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“Healthy Children, Safer Communities” Strategy

Volume 502: debated on Tuesday 8 December 2009

I am pleased to announce that “Healthy Children, Safer Communities”, the Government’s joint strategy to promote the health and well-being needs of children and young people in contact with the youth justice system, is being published today.

This strategy will work to improve the health and well-being of children and young people in contact with the youth justice system to ensure that children and young people are safer, healthier and stay away from crime and that communities will be safer too.

In particular, the strategy:

provides a strategic framework within which local services can deliver quality improvements, and communicates the framework to the relevant health, education and youth justice organisations;

sets out the actions the Government will take to support these improvements;

develops a national approach, by building on the good work and good practice that is already underway in individual localities; and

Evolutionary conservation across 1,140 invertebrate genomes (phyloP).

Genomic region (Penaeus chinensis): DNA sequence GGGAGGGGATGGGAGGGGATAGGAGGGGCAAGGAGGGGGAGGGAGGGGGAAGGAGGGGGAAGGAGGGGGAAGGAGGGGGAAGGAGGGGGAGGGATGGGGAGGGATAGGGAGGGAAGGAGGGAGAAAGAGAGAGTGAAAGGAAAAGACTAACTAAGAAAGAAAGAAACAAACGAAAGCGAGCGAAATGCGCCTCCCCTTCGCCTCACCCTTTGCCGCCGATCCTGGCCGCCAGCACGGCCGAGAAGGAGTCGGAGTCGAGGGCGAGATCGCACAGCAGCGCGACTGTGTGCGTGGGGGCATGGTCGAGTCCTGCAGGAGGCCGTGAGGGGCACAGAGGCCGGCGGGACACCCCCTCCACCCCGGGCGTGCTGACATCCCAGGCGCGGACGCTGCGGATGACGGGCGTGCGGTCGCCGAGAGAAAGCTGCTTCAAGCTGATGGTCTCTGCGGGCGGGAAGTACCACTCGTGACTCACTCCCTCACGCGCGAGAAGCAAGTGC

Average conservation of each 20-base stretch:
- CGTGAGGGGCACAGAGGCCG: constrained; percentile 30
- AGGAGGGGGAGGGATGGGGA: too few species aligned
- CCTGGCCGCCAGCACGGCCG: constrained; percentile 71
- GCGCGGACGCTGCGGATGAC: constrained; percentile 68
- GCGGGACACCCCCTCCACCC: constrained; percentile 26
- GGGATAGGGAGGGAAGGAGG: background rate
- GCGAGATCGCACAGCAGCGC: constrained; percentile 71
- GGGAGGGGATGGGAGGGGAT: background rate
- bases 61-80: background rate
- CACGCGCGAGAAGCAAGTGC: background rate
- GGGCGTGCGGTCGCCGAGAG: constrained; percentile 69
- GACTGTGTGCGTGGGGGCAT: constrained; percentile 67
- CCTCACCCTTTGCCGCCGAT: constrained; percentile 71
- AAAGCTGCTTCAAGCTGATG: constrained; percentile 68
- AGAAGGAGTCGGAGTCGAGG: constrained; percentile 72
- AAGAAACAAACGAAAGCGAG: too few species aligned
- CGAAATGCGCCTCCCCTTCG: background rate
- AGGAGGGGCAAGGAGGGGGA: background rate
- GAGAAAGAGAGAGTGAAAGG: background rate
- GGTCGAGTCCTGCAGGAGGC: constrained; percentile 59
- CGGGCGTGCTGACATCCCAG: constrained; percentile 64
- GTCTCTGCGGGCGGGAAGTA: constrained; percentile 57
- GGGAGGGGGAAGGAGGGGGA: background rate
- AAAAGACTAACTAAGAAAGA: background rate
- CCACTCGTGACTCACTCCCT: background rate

maintains the significant impetus from recent policy developments including the Youth Crime Action Plan; Healthy Children, Brighter Futures Strategy, and Lord Bradley’s review of people with mental health problems or learning disabilities in the criminal justice system, to drive forward improvements in health and well-being services for children and young people in contact with the youth justice system.

The key elements of the strategy and related work for young people in contact with the youth justice system are:

harnessing mainstream services to reduce offending and reoffending—wherever children and young people are in the youth justice system, and whenever they are at risk of coming into this system, the health and well being needs should be met through mainstream services;

addressing health and well-being throughout the youth justice system—contact with the youth justice system will produce positive health and well-being outcomes for children and young people; and

making it happen—policy and decision-makers at national, regional and local level champion a strong response to the health inequalities experienced by children and young people involved in or at risk of becoming involved in antisocial and offending behaviour.

A copy of the strategy has been placed in the Library and copies are available to hon. Members from the Vote Office.